The Relationship Between Absolute and Relative Upper Body Strength and Handcycling Performance Capabilities
Smith, Paul M.
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Purpose: The aim of the present study was to explore the relationship between absolute and relative upper body strength and selected measures of handcycling performance. Methods: Thirteen, trained H3/H4 classified, male handcyclists (Mean (± SD) age 37 ± 11 yrs; body mass 76.6 ±10.1 kg; peak oxygen consumption 2.8 ± 0.6 l∙min-¹; relative V̇O2peak 36.5 ± 10 ml∙kg∙min-¹) performed a prone bench pull and bench press 1 repetition maximum strength assessment; a 15-km individual time trial; a graded exercise test; and a 15-s all-out sprint test. Relationships between all variables were assessed using Pearson’s correlation coefficient. Results: Absolute strength measures displayed a large correlation with gross mechanical efficiency and maximum anaerobic power output (p = 0.05). However, only a small to moderate relationship was identified with all other measures. In contrast, relative strength measures demonstrated large to very large correlations with gross mechanical efficiency, 15-km time velocity, maximum anaerobic power output, peak aerobic power output, power at a fixed blood lactate concentration of 4 mmol·l-1 and peak oxygen consumption (p = 0.05). Conclusion: Relative upper body strength demonstrates a significant relationship with TT velocity and several handcycling performance measures. Relative strength is the product of one’s ability to generate maximal forces relative to body mass. Therefore, the development of one’s absolute strength combined with a reduction in body mass may influence real-world handcycling race performance.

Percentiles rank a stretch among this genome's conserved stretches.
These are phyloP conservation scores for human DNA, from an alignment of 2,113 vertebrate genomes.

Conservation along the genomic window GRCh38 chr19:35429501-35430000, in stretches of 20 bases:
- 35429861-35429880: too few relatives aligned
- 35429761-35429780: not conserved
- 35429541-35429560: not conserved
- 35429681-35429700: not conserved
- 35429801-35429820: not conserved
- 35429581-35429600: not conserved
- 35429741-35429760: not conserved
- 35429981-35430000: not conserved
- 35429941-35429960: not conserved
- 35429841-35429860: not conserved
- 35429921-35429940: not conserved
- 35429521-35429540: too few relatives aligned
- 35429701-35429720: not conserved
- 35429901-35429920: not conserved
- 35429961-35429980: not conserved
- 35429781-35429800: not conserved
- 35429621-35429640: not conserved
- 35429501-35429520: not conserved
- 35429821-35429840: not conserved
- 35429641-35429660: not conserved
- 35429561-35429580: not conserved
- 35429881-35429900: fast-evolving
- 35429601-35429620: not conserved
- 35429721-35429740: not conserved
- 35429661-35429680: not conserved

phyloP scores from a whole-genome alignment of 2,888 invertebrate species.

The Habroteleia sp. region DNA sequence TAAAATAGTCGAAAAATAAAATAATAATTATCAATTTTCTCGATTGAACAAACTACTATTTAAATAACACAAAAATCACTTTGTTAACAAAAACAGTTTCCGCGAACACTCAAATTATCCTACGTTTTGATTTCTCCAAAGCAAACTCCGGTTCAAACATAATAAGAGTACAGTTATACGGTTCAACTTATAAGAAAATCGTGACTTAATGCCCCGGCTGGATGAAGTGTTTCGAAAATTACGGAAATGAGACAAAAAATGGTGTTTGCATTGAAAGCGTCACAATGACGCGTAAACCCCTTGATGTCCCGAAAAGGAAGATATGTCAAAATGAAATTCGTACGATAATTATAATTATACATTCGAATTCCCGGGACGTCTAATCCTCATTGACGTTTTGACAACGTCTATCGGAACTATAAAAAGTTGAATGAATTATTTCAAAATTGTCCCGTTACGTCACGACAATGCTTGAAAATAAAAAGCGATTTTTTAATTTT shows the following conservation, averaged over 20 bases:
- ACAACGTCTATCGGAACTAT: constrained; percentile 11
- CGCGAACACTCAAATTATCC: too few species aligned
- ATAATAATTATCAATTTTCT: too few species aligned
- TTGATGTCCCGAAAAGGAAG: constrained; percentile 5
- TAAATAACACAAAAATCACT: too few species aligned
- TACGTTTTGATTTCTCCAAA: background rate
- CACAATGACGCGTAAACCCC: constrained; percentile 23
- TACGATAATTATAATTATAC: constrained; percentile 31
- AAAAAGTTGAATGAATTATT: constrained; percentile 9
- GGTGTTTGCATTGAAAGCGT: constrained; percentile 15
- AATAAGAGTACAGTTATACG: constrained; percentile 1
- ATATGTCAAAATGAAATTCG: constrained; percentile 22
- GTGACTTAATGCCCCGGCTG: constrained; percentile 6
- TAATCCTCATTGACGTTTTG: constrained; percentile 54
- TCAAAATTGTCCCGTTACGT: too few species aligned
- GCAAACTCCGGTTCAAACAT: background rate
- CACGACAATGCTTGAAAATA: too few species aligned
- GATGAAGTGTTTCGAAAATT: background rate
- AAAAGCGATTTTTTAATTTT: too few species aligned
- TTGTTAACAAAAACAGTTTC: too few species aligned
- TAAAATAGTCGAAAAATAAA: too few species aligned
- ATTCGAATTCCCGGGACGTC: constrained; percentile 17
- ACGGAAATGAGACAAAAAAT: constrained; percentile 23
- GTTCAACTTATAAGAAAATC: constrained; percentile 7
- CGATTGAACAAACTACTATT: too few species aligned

International Journal of Sports Physiology and Performance;
Article published in International Journal of Sports Physiology and Performance available at https://doi.org/10.1123/ijspp.2020-0580
Cardiff Metropolitan University (Grant ID: Cardiff Metropolian (Internal))
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